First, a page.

Sunday, April 24, 2016

US forces end earthquake relief operation in Japan

YOKOHAMA, Japan — The U.S. military announced the end of its weeklong earthquake relief mission to Japan’s Kumamoto Prefecture on Sunday.
U.S. servicemembers delivered more than 230,000 pounds of supplies to Japanese personnel working in the area, which was struck by a series of intense earthquakes and aftershocks beginning April 14.
Marine Corps Osprey tiltrotor aircraft, Air Force C-130 cargo planes and Army UC-35 transports flew a combined 20 missions delivering supplies and Japanese personnel to the affected areas.
“The people affected by the quake remain in our thoughts and prayers,” U.S. Forces Japan commander Lt. Gen. John Dolan said in a statement Sunday. “I hope that our contribution to the relief effort was able to help them through this difficult time.”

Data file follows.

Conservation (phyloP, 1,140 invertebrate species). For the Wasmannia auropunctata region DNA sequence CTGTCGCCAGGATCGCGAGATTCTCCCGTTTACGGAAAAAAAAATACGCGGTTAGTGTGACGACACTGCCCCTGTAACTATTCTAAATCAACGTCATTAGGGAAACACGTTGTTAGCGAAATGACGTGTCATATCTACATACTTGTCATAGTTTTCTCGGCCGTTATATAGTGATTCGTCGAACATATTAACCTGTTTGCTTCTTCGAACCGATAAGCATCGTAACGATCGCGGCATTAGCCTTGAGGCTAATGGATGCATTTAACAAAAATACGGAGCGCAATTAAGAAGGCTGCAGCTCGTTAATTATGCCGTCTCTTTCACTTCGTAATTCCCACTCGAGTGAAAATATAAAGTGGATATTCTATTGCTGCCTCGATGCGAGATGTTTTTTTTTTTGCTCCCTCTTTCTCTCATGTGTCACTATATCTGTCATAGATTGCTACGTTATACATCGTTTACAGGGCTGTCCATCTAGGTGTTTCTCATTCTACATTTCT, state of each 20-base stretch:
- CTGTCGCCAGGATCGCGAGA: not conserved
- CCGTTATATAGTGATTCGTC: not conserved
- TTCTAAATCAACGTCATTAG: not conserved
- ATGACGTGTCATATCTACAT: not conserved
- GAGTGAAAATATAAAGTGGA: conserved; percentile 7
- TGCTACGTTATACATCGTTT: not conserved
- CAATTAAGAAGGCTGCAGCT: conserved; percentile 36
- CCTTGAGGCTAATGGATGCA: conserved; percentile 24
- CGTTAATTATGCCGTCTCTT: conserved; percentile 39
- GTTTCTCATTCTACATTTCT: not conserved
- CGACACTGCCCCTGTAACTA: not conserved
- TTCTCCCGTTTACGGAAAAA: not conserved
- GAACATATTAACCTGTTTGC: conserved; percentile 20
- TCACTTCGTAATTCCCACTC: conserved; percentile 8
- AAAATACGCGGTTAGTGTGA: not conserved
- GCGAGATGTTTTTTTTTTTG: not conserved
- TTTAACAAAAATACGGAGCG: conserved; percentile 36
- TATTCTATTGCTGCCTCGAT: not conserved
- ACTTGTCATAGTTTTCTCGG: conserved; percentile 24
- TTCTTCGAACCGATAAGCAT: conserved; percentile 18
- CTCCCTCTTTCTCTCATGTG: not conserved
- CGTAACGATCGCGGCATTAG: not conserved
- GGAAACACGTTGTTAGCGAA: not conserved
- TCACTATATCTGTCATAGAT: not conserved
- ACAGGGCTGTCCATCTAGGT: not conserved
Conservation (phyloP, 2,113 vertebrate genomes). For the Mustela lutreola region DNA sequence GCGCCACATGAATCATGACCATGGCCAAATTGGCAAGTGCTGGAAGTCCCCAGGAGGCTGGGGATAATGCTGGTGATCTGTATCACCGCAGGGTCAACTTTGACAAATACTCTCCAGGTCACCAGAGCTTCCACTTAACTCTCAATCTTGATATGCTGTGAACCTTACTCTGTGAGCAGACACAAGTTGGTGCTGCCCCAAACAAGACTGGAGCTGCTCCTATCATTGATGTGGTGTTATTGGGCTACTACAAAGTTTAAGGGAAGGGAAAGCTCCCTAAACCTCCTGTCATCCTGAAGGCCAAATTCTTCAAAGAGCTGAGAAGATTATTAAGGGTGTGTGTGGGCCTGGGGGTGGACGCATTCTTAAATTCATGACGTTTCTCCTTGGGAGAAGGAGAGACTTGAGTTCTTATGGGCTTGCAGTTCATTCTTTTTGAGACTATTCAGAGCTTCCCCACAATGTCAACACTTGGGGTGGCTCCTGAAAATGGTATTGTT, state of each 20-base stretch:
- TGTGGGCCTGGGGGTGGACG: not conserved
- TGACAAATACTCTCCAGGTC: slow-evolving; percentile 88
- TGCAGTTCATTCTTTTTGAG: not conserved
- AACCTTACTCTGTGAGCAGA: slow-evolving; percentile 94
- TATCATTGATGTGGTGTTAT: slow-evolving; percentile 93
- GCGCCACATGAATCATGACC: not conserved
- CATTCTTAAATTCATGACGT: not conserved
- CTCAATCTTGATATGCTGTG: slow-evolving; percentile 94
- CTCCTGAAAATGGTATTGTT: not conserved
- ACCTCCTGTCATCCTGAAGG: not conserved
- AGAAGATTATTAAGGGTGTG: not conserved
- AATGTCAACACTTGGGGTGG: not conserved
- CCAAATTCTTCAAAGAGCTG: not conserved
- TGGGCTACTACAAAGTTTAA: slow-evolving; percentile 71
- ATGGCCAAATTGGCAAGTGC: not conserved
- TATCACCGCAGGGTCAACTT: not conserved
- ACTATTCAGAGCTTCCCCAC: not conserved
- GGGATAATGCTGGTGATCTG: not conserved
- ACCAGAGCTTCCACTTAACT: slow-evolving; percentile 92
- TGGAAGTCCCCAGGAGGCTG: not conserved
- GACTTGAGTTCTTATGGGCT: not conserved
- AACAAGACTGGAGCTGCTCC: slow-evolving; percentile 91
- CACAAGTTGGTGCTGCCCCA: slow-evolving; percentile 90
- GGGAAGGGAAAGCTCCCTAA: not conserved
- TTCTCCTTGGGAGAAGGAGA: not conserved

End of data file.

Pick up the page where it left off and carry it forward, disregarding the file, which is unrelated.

Shortly after the first earthquakes, the Japanese government authorized 25,000 Japan Self-Defense Forces personnel to aid with disaster rescue and recovery.
Tens of thousands of people remain in shelters after the earthquakes left many homes uninhabitable in Kumamoto, a city and prefecture on the island of Kyushu, in Japan’s southwest.
The death toll stood at 48 dead as of Saturday, according to government figures cited by the Asahi newspaper.
Japan Prime Minister Shinzo Abe visited the hard-hit village of Minamiaso on Saturday. Last week, Abe said the national government would consider a supplementary reconstruction budget for Kumamoto Prefecture.
You may also like:

No comments :

Post a Comment